Mountains and oceans are favorite subjects in the arts. As far as I can tell, this is solely because they are really, really big. Unless you are an astronaut, mountains and oceans are the largest things on which you will ever lay eyes.
Depicting them in an image or referring to them in verse can invoke ideas of existentialism, insurmountability, transcendentalism or just plain awe. They are often referred to as proving grounds for lovers—climbing, crossing and, presumably, sweating being analogous to devotion. They even enjoy common usage that is consistently hyperbolic, as in a mountain of debt or a sea of tourists. It seems we have agreed as a species that mountains and oceans are the most beautiful, most direct way to say "lots and lots."
So I found it strange that Bernd Haussmann's paintings of mountains and oceans are not only small, but also devoid of discernible labor.
The show's succinct title, Mountains & Oceans, matches the succinct manner in which the artist renders his subjects. When I think of mountains or oceans, I think of endless space, a place into which one could disappear forever; they contain endless detail and complex terrain that could swallow one whole. Haussmann's paintings, which employ neither their subjects' scale nor complexity, reduce the world to crude abstractions.
The works, each roughly the size of a sheet of paper, are typically comprised of no more than a few shapes, often of a single color. The colors, of which almost none can be found in nature, are applied in thin, wet stains. Individual brushstrokes are rare; the liquidity of the paint bleeds into a featureless flatness. In some cases, the artist builds the opacity up, depicting the crests and planes as a solid form. But it is far more common to see the warp and weft of the canvas peek through like white Benday dots.
In using so little paint, the canvas itself acts as the tinting agent; it provides fluctuations in tone when the paint flow fades from heavy to light. Couple this with the scarcity of marks, and the images appear as little more than faint bands of color.
Haussmann's approach calls to mind modernist painters such as Brice Marden or Morris Louis, but Haussmann's stubborn reliance on subject matter takes the work out of the realm of mere paint for paint's sake, a fact that is particularly bothersome since it seems unlikely the artist actually looked at nature while he painted. One image, "#1882 untitled (Mountains & Oceans)," is no more than a boomerang shape, the color of Grimace, which floats midway between the top and bottom edges of the canvas. It likely wouldn't read as a mountain on its own and, in the context of the other work, it seems like the artist wasn't feeling very emotive that day. Seriously, it probably took him longer to write the title than to complete the painting.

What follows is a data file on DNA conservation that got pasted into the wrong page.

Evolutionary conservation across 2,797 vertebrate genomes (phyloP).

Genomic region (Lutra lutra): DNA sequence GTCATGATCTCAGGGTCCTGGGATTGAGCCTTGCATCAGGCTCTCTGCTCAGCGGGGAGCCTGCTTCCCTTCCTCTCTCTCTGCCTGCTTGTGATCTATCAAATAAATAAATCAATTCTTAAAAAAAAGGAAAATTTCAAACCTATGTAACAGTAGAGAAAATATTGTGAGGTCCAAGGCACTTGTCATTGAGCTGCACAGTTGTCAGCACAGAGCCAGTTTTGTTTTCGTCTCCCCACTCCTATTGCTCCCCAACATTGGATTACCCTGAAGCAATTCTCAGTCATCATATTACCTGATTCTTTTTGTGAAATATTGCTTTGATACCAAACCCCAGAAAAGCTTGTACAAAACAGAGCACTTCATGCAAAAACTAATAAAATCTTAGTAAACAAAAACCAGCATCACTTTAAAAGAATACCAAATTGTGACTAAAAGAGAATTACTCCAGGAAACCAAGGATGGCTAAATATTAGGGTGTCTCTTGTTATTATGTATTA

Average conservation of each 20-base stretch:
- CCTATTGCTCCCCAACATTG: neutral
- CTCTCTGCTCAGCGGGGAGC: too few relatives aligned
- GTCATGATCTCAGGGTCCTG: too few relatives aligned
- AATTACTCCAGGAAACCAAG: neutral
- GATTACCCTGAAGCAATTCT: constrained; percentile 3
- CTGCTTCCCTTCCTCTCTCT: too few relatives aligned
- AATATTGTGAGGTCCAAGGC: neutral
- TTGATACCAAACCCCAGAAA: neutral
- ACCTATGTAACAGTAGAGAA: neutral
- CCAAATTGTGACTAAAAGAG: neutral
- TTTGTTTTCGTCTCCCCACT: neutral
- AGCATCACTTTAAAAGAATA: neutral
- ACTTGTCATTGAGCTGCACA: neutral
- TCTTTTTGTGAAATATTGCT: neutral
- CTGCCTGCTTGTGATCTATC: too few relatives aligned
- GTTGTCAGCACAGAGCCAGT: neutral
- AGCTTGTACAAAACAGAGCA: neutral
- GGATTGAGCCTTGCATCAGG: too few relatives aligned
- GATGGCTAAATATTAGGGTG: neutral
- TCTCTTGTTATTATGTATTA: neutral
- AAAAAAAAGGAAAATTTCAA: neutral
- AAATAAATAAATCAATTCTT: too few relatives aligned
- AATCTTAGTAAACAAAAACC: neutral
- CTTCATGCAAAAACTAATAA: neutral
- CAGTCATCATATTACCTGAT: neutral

As to that title, am I to infer Haussmann has completed at least 1,881 other paintings in this series? If so, I might have aimed for quantity in the show. Gebert Contemporary is a fairly cavernous space, and the works are certainly not enhanced by the Spartan arrangement.
This is not to say Haussmann doesn't do some nice things with the medium. Some of the images are seductive in their craft: The marks of wet-on-wet oils diffuse into crystalline edges that no hand could repeat. But the forms are repetitive, predictably rhythmic with no crescendo.
Considering the awe-inspiring inspiration for these works, the viewer is given very little to look at. Despite dozens of attempts, Haussmann's mountains show little range.
Mountains & Oceans
Through Dec. 26
Gebert Contemporary at the Railyard
544 S. Guadalupe St.